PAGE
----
The series is easy on the eye, too. Duo Brand has a good design sense that helps to make their fantasy world convincing. Character design is generally strong, and if their costuming choices run to what I’d call “alt-rock Renaissance-fair boutique,” at least they let their characters joke about it. (They do have a weird tendency to obscure character faces with shadows that make them look like they’re wearing giant eye patches, which isn’t entirely helpful.)

My only real quibble would be the lack of women characters of any substance or consequence. Yaya is blandly sweet and kind, but she spends an awful lot of time in victim mode to motivate Akito. It’s not her story, obviously, and she does get a couple of moments when she isn’t completely passive, but she still seemed more like luggage than a character on par with all of the guys.

(This review is based on a complimentary copy provided by the publishers.)


The worst pies in London

December 26, 2008

I don’t really think of myself as a prissy Sondheim purist, but I didn’t care for the movie version of Sweeney Todd. Director Tim Burton seemed to hack the heart right out of the musical.

What really bothered me was the fact that nobody seemed consistently capable of acting while singing, or doing their individual equivalents of singing. In my experience, you can get away with not singing very well in a Sondheim musical, but if you can’t act a song, you are deeply, deeply screwed, as is your audience. And while there is no scenario in which it would be fair to Helena Bonham Carter to compare her to Angela Lansbury or Patti LuPone, she’s who Burton cast as Mrs. Lovett, so compare her I must.

Her reedy singing voice would almost be excusable if she’d brought an ounce of life or wit to the performance, but she was in full powdery corpse mode, which bore a striking resemblance to laziness. Johnny Depp’s voice was a bit better, but I grew weary of him scooping his way into every held note, which, combined with persistent flatness, made him sound like the lead singer from a B-list ’80s alternative band. Don’t get me wrong; I loved those bands. They were the soundtrack of my college years. But I don’t want to hear them singing Sondheim any more than I want to suffer through the Kiri Te Kanawa West Side Story ever again.

What really, really bugged me was how the intricacy of Sondheim’s language was slurred away by the vocal shortcomings of Bonham Carter and Depp. “A Little Priest,” one of the best and most bracing duets in musical theater, was painful to watch, drained of energy and wit for the sake of that blue-filtered style that Burton imposed on just about everything.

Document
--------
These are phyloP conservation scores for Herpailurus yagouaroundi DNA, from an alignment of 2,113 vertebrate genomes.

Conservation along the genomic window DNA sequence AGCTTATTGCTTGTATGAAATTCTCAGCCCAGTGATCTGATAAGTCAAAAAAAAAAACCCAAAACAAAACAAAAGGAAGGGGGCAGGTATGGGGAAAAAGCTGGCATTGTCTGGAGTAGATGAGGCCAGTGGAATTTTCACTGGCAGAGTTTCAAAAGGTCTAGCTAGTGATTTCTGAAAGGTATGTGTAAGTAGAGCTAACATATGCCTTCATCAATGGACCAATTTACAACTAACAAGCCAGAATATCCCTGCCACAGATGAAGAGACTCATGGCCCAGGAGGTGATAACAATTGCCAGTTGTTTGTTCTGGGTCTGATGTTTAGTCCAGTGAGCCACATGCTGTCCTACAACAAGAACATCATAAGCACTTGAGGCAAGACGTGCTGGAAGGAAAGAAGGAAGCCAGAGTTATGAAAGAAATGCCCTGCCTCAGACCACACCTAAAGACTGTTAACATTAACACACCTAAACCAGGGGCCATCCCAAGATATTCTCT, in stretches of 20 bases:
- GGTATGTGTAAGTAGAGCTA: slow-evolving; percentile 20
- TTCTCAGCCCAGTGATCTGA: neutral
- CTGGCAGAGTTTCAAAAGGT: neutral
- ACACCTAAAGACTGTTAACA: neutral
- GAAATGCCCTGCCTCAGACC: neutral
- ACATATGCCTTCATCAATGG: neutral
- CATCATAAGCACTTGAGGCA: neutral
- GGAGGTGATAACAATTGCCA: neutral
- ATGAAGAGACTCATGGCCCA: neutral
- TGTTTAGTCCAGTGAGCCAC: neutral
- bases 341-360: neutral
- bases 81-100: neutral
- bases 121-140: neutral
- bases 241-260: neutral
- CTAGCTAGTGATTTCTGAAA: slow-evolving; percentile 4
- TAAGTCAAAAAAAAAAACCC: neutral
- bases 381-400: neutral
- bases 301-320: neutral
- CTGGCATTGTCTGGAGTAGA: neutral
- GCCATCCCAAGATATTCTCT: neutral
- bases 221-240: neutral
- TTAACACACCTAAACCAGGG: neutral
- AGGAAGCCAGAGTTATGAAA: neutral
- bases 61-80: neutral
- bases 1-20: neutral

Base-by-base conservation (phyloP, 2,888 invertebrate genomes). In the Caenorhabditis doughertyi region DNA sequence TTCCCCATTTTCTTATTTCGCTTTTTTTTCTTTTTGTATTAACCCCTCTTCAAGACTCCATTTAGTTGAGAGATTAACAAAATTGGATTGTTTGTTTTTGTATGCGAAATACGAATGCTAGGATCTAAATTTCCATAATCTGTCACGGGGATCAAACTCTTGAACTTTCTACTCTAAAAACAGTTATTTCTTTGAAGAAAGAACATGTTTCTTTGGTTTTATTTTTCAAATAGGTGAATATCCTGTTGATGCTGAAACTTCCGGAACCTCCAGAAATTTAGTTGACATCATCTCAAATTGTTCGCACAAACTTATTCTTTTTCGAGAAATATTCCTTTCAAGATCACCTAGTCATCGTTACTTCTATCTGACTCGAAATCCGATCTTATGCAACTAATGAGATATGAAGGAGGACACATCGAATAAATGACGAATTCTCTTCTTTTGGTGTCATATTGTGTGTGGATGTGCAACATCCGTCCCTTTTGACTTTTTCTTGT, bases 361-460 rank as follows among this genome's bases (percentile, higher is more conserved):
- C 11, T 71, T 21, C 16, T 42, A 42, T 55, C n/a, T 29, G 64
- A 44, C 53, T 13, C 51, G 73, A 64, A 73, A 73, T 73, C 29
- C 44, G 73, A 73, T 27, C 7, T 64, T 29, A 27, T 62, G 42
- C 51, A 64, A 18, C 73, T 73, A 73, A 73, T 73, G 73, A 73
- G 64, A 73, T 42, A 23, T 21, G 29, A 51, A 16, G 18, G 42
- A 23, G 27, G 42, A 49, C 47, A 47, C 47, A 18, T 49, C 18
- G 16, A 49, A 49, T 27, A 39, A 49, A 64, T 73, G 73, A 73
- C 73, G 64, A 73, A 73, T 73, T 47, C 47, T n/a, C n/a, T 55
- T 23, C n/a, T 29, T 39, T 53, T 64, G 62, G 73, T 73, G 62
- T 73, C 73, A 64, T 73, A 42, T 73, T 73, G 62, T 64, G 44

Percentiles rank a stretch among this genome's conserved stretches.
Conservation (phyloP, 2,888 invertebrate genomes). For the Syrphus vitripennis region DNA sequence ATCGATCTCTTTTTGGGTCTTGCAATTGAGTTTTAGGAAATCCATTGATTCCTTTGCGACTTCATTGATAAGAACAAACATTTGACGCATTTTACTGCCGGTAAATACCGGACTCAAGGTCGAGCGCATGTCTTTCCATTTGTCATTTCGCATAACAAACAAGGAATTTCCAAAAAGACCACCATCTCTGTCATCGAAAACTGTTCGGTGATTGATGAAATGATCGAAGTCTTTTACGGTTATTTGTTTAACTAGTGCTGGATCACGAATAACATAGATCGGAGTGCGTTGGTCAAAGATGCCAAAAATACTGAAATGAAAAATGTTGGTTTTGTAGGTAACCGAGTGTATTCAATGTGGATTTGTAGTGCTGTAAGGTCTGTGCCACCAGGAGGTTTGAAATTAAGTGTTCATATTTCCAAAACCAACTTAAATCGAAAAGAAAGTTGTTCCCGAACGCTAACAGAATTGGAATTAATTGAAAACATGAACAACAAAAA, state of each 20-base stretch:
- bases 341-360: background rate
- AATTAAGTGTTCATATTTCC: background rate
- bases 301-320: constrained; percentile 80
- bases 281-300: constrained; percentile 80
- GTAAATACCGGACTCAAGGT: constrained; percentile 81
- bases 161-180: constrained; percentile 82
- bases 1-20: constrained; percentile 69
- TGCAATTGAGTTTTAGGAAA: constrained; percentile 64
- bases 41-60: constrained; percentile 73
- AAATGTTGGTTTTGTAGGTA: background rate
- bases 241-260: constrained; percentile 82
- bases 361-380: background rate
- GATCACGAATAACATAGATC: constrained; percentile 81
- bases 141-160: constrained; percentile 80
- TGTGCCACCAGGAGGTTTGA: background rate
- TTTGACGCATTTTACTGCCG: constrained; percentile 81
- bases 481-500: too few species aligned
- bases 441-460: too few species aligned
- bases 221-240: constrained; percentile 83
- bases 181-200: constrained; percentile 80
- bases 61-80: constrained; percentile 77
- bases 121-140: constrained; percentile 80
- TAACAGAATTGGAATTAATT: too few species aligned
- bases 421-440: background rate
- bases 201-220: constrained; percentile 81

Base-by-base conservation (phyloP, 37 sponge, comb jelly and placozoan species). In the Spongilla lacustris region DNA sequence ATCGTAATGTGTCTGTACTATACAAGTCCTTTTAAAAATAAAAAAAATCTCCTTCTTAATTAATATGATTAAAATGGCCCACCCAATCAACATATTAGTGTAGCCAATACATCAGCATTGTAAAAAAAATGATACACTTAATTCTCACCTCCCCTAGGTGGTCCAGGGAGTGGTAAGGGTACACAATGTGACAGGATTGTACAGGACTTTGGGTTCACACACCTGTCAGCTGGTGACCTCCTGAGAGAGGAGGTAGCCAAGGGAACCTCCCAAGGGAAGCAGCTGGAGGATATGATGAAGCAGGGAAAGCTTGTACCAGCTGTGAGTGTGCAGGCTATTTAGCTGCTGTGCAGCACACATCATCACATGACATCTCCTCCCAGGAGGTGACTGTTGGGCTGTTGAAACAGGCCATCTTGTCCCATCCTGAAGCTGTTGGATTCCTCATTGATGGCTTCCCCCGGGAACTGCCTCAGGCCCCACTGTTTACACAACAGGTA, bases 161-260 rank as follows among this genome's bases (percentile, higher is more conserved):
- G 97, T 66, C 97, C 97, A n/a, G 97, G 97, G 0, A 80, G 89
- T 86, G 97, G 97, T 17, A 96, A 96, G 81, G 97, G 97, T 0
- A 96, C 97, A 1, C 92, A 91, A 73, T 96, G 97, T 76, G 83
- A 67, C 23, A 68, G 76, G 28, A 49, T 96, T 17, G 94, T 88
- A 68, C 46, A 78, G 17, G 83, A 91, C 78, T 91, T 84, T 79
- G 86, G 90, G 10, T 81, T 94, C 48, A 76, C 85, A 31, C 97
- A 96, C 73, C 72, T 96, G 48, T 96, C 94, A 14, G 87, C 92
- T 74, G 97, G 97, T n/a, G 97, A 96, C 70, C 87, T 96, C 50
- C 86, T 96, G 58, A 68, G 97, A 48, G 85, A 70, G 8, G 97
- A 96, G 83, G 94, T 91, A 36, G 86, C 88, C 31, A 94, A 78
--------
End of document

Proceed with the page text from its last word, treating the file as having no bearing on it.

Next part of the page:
Look, Burton does what he does, and sometimes it works, and sometimes it doesn’t. I’ve loved as many of his movies as I’ve hated, and I haven’t been indifferent to any of them, which isn’t a bad track record for any director. But this was just plain awful.


Quote of the day

December 25, 2008

“Hello. I’m… Tohru Honda. Okay? What’s your name?”

— from the 21st volume of Fruits Basket, by Natsuki Takaya, who kills me over and over.


2008 continuing series

December 24, 2008

Here, in alphabetical order and without any real comment, are ten series that continued through 2008 that I really enjoyed:

  • After School Nightmare, by Setona Mizushiro (Go! Comi)
  • Empowered, by Adam Warren (Dark Horse)
  • Fruits Basket, by Natsuki Takaya (Tokyopop)
  • Gon, by Masashi Tanaka (CMX)
  • Hikaru no Go, by Yumi Hotta and Takeshi Obata (Viz)
  • Kitchen Princess, by Natsumi Ando and Miyuki Kobayashi (Del Rey)
  • The Kurosagi Corpse Delivery Service, by Eiji Otsuka and Housui Yamazaki (Dark Horse)
  • Mushishi, by Yuki Urushibara(Del Rey)
  • Nana, by Ai Yazawa (Viz)
  • Suppli, by Mari Okazaki (Tokyopop)
  • Okay, so it looks an awful lot like what last year’s list would have been, but some good books just stay good, you know?


    2008 series conclusions

    December 23, 2008

    Here, in alphabetical order and without any real comment, are ten series that concluded in 2008 that I really enjoyed:

  • Cat-Eyed Boy, by Kazuo Umezu (Viz)
  • Dororo, by Osamu Tezuka (Vertical)
  • Dragon Head, by Minetaro Mochizuki (Tokyopop)
  • The Drifting Classroom, by Kazuo Umezu (Viz)
  • Emma, by Kaoru Mori (CMX)
  • ES: Eternal Sabbath, by Fuyumi Soryo (Del Rey)
  • Forest of the Gray City, by Uhm JungHyun (Yen Press)
  • Genshiken, by Kio Shimoku (Del Rey)
  • Monster, by Naoki Urasawa (Viz)
  • Train + Train, by Hideyuki Kurata and Tomomasa Takuma (Go! Comi)
  • I know there’s another volume of Emma coming out in 2009, but the core story concluded in 2008. Also, I warned you I would mention Dororo more than once. I could have done the same with Cat-Eyed Boy, but I liked Dororo better.